The general consensus has always been that the higher up you start in the grid, the higher you’ll finish in the race. This makes sense. The fastest cars qualify at the front of the grid and we expect them to perform well in the race too. But what exactly is the relationship between starting position and finishing position? Can we tell a lot about where a driver is likely to finish based on where he starts? These are a couple of the questions I want to look at today.
Using data from 2012-2017, I looked at how starting position correlates with finishing position. Here’s a plot of finishing position vs. starting position for those years, with a trend line added.
A driver’s starting position explains only 12.9% of their variation in finishing position, meaning that a driver’s starting position isn’t very predictive of their finishing position. If you just know where a driver started, you can’t predict their finishing position with much accuracy. I was expecting this number to be a little higher, but the more I thought about it, the more it started to make sense.
There are a lot more factors that go into where a driver ends up finishing a race than simply where he starts. Accidents, untimely cautions, and differences in strategy are just some of the things that can make high qualifying drivers perform poorly and let poor qualifying drivers sneak into the top half of the field. Qualifying position is only one part of the puzzle that determines the results of a race. And on top of that, the difference between say 12th and 13th place is usually down to more luck of the draw then driver skill, making the prediction of individual places difficult.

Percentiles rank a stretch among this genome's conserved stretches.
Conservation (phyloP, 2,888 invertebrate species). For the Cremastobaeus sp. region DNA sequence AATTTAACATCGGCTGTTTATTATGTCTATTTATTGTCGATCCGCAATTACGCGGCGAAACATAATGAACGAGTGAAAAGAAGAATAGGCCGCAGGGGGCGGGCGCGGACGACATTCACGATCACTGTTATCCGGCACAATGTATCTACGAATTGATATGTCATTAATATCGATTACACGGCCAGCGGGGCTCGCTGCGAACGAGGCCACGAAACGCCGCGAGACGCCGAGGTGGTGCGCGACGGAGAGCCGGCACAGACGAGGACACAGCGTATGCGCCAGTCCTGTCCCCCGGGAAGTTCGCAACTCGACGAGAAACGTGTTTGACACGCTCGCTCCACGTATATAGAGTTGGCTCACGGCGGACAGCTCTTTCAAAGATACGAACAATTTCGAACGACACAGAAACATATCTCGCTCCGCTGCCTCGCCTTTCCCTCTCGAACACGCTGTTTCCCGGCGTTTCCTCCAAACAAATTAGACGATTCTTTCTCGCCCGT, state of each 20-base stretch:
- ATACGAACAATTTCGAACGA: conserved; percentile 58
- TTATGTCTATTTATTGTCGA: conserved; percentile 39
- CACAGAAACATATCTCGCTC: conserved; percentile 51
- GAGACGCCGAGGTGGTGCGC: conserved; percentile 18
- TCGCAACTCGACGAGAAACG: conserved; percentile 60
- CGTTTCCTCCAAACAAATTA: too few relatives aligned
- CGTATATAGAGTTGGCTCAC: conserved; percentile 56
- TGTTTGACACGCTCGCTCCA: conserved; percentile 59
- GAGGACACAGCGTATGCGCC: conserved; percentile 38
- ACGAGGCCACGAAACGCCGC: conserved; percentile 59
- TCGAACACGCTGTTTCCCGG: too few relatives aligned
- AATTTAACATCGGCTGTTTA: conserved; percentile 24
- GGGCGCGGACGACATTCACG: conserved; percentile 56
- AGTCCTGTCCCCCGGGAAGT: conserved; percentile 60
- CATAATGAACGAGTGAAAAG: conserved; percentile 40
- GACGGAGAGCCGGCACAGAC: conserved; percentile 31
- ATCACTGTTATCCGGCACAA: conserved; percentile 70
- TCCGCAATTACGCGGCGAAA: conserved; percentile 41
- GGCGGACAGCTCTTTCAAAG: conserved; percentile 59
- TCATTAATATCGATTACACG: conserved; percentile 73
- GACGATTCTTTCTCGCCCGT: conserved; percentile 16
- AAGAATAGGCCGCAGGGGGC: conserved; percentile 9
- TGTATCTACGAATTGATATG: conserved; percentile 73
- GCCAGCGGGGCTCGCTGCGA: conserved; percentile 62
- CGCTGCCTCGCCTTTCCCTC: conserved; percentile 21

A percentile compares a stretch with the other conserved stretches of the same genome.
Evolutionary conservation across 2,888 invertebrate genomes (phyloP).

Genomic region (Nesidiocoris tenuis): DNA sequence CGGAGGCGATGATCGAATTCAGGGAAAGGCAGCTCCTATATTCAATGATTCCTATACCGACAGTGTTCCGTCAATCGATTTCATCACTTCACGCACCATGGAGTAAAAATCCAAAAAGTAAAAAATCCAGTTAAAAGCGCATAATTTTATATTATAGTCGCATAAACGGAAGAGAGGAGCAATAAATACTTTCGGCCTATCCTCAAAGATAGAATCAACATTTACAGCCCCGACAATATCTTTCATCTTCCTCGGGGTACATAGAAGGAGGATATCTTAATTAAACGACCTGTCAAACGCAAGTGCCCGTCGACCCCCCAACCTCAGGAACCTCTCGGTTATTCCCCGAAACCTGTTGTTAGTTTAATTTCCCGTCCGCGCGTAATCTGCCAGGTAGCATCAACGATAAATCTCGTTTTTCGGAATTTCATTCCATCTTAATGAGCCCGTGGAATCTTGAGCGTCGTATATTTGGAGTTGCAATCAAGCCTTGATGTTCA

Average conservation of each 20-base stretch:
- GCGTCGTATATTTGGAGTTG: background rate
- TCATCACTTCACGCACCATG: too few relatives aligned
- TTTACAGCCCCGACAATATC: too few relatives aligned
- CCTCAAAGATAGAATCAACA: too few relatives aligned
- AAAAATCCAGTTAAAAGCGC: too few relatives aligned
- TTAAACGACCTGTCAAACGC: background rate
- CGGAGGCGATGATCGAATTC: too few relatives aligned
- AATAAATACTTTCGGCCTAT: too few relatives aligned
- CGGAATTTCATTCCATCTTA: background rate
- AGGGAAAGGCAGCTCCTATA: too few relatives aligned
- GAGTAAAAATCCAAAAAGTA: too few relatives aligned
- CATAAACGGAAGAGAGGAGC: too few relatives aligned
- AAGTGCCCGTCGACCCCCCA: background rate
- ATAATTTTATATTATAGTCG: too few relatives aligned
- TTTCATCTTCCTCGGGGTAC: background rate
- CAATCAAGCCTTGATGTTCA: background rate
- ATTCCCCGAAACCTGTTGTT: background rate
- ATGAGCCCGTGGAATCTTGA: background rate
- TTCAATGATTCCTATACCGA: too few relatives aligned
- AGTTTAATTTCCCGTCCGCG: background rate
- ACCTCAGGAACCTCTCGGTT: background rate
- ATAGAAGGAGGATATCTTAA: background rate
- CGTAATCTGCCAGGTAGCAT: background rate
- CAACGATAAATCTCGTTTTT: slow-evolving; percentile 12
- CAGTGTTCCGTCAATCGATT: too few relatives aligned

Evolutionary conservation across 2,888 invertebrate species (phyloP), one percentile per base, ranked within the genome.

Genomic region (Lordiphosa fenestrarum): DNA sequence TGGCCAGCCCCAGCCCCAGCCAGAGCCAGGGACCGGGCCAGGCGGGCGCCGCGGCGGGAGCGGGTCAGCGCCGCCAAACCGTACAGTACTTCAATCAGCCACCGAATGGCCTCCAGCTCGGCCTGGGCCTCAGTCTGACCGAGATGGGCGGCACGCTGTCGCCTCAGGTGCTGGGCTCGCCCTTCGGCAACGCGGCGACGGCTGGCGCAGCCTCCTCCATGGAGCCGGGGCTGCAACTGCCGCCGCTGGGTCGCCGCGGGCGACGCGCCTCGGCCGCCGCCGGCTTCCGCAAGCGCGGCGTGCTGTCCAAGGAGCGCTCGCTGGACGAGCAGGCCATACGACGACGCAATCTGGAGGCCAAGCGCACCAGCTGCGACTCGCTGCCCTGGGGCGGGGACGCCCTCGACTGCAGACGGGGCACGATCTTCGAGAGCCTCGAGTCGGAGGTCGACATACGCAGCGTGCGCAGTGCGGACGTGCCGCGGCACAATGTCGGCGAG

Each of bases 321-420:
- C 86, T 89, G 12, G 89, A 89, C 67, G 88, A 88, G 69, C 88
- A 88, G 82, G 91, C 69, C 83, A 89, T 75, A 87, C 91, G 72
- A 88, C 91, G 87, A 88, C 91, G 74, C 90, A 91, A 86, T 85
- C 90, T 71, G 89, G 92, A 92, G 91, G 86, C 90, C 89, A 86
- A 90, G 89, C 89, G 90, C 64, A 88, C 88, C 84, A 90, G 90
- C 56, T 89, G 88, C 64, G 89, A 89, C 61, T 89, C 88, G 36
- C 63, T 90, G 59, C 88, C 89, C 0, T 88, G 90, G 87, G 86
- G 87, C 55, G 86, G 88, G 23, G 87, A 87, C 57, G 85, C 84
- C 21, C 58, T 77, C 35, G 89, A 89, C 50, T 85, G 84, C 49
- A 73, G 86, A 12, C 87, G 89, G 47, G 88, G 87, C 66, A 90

But this leads us to another question: what are the factors that truly impact where a driver finishes a race. Are practice results predictive of race performance? Or how a driver has raced at that track in the past? Or is racing inherently subject to a lot of randomness and it can’t be predicted with much accuracy? These are all interesting questions that I would like to tackle in the future, but trying to determine how they all interact with each other would be too much for one article. I would like to look at these factors one by one in different articles in the future (starting with qualifying position in this one). Race prediction is obviously the ultimate goal, but before we can determine if it’s even a feasible goal, we need to see what the different factors are that go into determining where drivers end up in a race.
What we do know now is one part of the bigger picture: qualifying position is a statistically significant predictor of finishing position, but it isn’t a very good one. It explains just around 13% of the variation in finishing position and has a standard error of 6.7 places. Qualifying is a good place to start our investigation into finishing position, and I plan on looking at the other aspects that go into race performance in future posts.